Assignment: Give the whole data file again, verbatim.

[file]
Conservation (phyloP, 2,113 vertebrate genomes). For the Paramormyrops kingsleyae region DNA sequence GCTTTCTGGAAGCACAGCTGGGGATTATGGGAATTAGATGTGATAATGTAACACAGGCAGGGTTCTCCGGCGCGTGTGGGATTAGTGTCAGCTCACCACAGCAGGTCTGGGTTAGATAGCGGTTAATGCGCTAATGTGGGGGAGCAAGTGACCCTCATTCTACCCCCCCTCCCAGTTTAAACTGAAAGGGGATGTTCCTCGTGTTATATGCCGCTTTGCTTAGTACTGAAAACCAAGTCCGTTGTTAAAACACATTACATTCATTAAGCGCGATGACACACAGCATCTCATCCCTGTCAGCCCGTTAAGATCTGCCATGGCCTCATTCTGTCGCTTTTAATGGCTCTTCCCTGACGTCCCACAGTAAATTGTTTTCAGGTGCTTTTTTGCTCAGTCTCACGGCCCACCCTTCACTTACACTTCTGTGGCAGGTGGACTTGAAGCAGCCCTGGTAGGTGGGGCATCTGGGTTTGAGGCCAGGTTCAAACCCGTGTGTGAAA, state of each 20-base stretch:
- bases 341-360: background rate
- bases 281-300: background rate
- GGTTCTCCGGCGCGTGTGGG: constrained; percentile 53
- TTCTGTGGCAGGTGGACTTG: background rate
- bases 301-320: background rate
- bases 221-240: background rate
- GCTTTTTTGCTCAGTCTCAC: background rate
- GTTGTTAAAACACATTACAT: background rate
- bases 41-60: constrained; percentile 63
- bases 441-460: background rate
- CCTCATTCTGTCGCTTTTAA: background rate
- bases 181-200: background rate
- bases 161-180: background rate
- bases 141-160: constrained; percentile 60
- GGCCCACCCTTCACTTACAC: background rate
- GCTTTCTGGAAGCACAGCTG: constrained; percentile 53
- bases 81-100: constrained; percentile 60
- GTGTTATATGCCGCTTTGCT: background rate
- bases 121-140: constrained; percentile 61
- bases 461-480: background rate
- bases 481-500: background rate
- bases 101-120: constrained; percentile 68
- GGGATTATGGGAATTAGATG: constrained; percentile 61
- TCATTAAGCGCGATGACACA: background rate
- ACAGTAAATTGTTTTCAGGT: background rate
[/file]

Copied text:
Conservation (phyloP, 2,113 vertebrate genomes). For the Paramormyrops kingsleyae region DNA sequence GCTTTCTGGAAGCACAGCTGGGGATTATGGGAATTAGATGTGATAATGTAACACAGGCAGGGTTCTCCGGCGCGTGTGGGATTAGTGTCAGCTCACCACAGCAGGTCTGGGTTAGATAGCGGTTAATGCGCTAATGTGGGGGAGCAAGTGACCCTCATTCTACCCCCCCTCCCAGTTTAAACTGAAAGGGGATGTTCCTCGTGTTATATGCCGCTTTGCTTAGTACTGAAAACCAAGTCCGTTGTTAAAACACATTACATTCATTAAGCGCGATGACACACAGCATCTCATCCCTGTCAGCCCGTTAAGATCTGCCATGGCCTCATTCTGTCGCTTTTAATGGCTCTTCCCTGACGTCCCACAGTAAATTGTTTTCAGGTGCTTTTTTGCTCAGTCTCACGGCCCACCCTTCACTTACACTTCTGTGGCAGGTGGACTTGAAGCAGCCCTGGTAGGTGGGGCATCTGGGTTTGAGGCCAGGTTCAAACCCGTGTGTGAAA, state of each 20-base stretch:
- bases 341-360: background rate
- bases 281-300: background rate
- GGTTCTCCGGCGCGTGTGGG: constrained; percentile 53
- TTCTGTGGCAGGTGGACTTG: background rate
- bases 301-320: background rate
- bases 221-240: background rate
- GCTTTTTTGCTCAGTCTCAC: background rate
- GTTGTTAAAACACATTACAT: background rate
- bases 41-60: constrained; percentile 63
- bases 441-460: background rate
- CCTCATTCTGTCGCTTTTAA: background rate
- bases 181-200: background rate
- bases 161-180: background rate
- bases 141-160: constrained; percentile 60
- GGCCCACCCTTCACTTACAC: background rate
- GCTTTCTGGAAGCACAGCTG: constrained; percentile 53
- bases 81-100: constrained; percentile 60
- GTGTTATATGCCGCTTTGCT: background rate
- bases 121-140: constrained; percentile 61
- bases 461-480: background rate
- bases 481-500: background rate
- bases 101-120: constrained; percentile 68
- GGGATTATGGGAATTAGATG: constrained; percentile 61
- TCATTAAGCGCGATGACACA: background rate
- ACAGTAAATTGTTTTCAGGT: background rate